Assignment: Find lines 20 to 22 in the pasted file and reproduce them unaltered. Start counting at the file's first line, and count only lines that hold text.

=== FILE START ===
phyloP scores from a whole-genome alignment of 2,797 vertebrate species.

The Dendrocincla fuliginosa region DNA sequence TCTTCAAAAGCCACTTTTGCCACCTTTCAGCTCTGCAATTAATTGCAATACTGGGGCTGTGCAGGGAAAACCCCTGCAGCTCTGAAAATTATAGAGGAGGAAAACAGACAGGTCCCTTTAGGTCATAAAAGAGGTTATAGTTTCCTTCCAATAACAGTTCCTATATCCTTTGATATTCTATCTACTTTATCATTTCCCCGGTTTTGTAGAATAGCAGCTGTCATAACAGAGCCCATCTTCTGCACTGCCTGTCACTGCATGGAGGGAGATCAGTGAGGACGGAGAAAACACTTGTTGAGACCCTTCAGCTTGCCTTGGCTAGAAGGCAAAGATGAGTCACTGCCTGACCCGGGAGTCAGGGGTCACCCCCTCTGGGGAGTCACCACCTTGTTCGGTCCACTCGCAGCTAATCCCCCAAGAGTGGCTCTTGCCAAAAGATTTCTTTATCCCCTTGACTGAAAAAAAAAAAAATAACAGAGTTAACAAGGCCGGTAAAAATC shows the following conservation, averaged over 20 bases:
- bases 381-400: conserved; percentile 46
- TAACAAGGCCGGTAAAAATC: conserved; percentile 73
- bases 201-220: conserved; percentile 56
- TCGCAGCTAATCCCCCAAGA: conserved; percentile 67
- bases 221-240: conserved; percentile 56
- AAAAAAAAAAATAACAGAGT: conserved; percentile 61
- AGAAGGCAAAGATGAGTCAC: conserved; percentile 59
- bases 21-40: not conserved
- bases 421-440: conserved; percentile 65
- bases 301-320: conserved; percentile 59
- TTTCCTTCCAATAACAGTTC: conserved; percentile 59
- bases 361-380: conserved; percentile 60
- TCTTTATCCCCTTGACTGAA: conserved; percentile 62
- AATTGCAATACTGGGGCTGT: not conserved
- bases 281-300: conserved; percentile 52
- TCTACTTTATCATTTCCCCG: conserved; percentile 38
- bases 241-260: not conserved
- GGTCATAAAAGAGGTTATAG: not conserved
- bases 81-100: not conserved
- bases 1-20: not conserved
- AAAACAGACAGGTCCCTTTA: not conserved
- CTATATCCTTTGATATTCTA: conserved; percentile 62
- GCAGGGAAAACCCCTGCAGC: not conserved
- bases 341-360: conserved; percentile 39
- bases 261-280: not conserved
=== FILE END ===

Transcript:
- GGTCATAAAAGAGGTTATAG: not conserved
- bases 81-100: not conserved
- bases 1-20: not conserved